Navigating Love in the Modern World

When Jeff’s parents divorced, he was 10 years old and decided to live with his mom.  Jeff was desperately searching to be accepted especially without a father figure in his life during his teenage years.  “Fatherlessness taught boys like me about life.  We heard about sex from our friends,” says Jeff.  By the time he was 13, Jeff had been exposed to pornography, and it didn’t take long for him to be fully consumed by it.  “Porn actually changed me,” says Jeff.  “Just like a narcotic addiction does.”  There is evidence that shows that porn not only desensitizes a person’s brain but it reprograms it.  Jeff says his generation is the first to have complete access to it any time.  “Porn is a cancer.  It is unequivocally destructive to souls, marriages, relationships, jobs and personal lives,” he says.  He dealt with shame and guilt and lived for others’ approval.  That thinking culminated in a poor view of love, sexuality and women which left Jeff with a string of terrible and unhealthy relationships.   

Alyssa grew up in a Christian home and began following God the summer before her freshman year of high school.  She recalls trying to kiss her first boyfriend behind a school playground and talking to a boy she liked on the phone for hours.  As she grew older, no boys pursued her and Alyssa watched all of her friends who start dating.  She began to compare herself with them and obsess over her weight.  Soon Alyssa developed anorexia, an eating disorder, which continued for six years into her whole college career.  “I thought for so many years that if I was a certain size…some guy would come knocking at my door,” says Alyssa, who waited until she was 22 to start dating!  “Waiting is hard,” she says.  “Think of it as an opportunity to grow our faith.”  While in college, Alyssa sought help to break free from anorexia.  Things didn’t change overnight but her struggle with food lessened with time.  She graduated from college in 2009 and accepted an internship at a church in Maui.

After his freshman year in college, Jeff reconnected with an old high school friend, Jake, who was a Christian. “Jake was the first person I messaged when I was down and had all these questions about faith, Jesus and the Bible,” says Jeff who began walking with the Lord at that time. Jake’s sister was a friend of Alyssa’s and had a photo of Alyssa on his fridge.  A few months later, Jeff and Alyssa met at Jake’s sister’s wedding.  Things clicked for them right away but Alyssa was headed to Maui and Jeff was on his way to college in Oregon.  They began a long-distance relationship but broke up that next summer.  When they got back together the next summer, Jeff graduated from college and got a job in her hometown. Jeff started creating YouTube videos and speaking at churches.  Then in 2012, Jeff washed Alyssa’s feet then asked her to marry him! “My journey to follow Jesus led me to clearly see that I had been approaching relationships all wrong,” says Jeff.  “I knew that even by my breaking up with Jeff, and living two thousand miles apart, God could still bring us back together,” says Alyssa.  “Nothing can stop God’s plan.”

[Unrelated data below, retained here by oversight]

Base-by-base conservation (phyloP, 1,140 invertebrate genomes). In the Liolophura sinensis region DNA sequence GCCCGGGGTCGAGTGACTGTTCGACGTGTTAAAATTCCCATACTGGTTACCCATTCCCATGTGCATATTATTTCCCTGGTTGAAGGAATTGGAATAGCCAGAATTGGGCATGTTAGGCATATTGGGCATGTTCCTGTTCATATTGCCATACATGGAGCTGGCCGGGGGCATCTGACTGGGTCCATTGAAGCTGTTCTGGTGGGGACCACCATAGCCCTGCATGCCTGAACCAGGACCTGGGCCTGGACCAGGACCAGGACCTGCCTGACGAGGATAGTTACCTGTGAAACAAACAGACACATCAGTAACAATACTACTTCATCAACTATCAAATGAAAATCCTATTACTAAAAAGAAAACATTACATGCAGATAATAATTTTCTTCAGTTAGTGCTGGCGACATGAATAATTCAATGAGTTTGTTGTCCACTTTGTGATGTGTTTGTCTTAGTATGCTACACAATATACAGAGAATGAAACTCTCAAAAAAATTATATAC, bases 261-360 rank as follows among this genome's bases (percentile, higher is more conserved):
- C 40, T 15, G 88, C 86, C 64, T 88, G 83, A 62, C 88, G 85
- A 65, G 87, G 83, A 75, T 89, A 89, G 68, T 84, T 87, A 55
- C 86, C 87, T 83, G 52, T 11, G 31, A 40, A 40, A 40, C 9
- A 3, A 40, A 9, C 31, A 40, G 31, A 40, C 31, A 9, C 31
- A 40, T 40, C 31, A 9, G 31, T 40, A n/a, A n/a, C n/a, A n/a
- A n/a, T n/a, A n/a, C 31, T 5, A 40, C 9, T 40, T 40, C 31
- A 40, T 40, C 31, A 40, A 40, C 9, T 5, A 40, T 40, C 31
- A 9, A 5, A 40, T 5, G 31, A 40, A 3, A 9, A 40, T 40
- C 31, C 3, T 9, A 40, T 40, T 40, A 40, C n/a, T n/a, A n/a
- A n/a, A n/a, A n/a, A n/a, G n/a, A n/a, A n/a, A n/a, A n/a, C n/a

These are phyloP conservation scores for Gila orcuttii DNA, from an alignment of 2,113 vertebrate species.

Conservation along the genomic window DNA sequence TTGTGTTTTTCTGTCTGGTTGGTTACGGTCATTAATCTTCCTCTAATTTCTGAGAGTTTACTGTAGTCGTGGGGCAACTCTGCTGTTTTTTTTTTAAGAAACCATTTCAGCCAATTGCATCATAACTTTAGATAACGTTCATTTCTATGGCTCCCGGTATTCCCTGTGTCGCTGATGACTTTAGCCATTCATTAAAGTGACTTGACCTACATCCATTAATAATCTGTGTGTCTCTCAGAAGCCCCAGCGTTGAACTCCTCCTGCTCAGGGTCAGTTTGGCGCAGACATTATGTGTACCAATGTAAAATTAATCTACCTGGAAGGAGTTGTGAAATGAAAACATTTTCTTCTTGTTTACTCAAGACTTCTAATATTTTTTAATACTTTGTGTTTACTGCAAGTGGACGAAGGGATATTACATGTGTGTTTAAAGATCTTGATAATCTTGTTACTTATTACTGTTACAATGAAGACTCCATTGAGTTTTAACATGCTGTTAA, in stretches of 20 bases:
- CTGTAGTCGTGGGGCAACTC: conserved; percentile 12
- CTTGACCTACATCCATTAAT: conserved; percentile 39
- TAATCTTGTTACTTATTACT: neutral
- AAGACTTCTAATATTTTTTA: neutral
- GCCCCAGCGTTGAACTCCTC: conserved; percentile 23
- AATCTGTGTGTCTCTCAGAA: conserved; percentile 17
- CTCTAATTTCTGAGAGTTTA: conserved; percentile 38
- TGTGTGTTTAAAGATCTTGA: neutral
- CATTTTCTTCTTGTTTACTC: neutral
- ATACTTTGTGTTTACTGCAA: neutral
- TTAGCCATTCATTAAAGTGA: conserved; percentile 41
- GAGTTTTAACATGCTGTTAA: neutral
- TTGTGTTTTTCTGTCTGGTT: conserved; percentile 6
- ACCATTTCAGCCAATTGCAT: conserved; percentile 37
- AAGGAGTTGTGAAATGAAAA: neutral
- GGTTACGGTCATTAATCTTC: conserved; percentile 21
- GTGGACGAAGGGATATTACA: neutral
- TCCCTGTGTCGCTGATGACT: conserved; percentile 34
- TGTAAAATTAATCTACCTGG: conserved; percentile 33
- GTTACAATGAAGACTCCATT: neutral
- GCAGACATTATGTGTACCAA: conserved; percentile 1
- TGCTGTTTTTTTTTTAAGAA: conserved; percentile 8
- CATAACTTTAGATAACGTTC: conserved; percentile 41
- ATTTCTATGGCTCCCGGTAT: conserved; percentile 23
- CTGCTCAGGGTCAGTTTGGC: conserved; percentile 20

“Having grown up in the church, and in the era of the purity ring and saving yourself for marriage, I thought my view of sex was 100% spot on,” says Alyssa. She admits it was a struggle for the first year but was reminded that God is a God of wholeness.  Jeff had to fight thoughts about the past, put off shame and guilt and accept that it was good to desire sex again because now it was the way God intended.  Sometimes they are both so busy with their children and schedules.  When they start butting heads, Jeff stops Alyssa for a fifteen-second kiss.  “If you stop and give each other a fifteen-second kiss each day, it forces you to actually stop and just be with that person,” says Alyssa. 

“Instead of the church driving the conversation about sexuality, dating and marriage, we let the culture shape the narrative and we responded,” he says.  Sex is bad.  Don’t hold hands. Your virginity is your identity.  “People started defining themselves by what they were against.  This is always a bad idea…it doesn’t last,” says Jeff.  “If we are letting our bodies say something (I want to be with you) our lives aren’t willing to (not married, so not fully one), it will backfire and short wire.” Sex within marriage actually healed parts of Jeff.  “When it’s done right, it can mend.”

Mentioned in the Video

Guest Info


Authors of several books, their latest: Love That Lasts, Nelson 2017

Jeff: Spoken Word Artist, creator of YouTube podcasts (Why I Hate Religion received 32+ million views)

2 children


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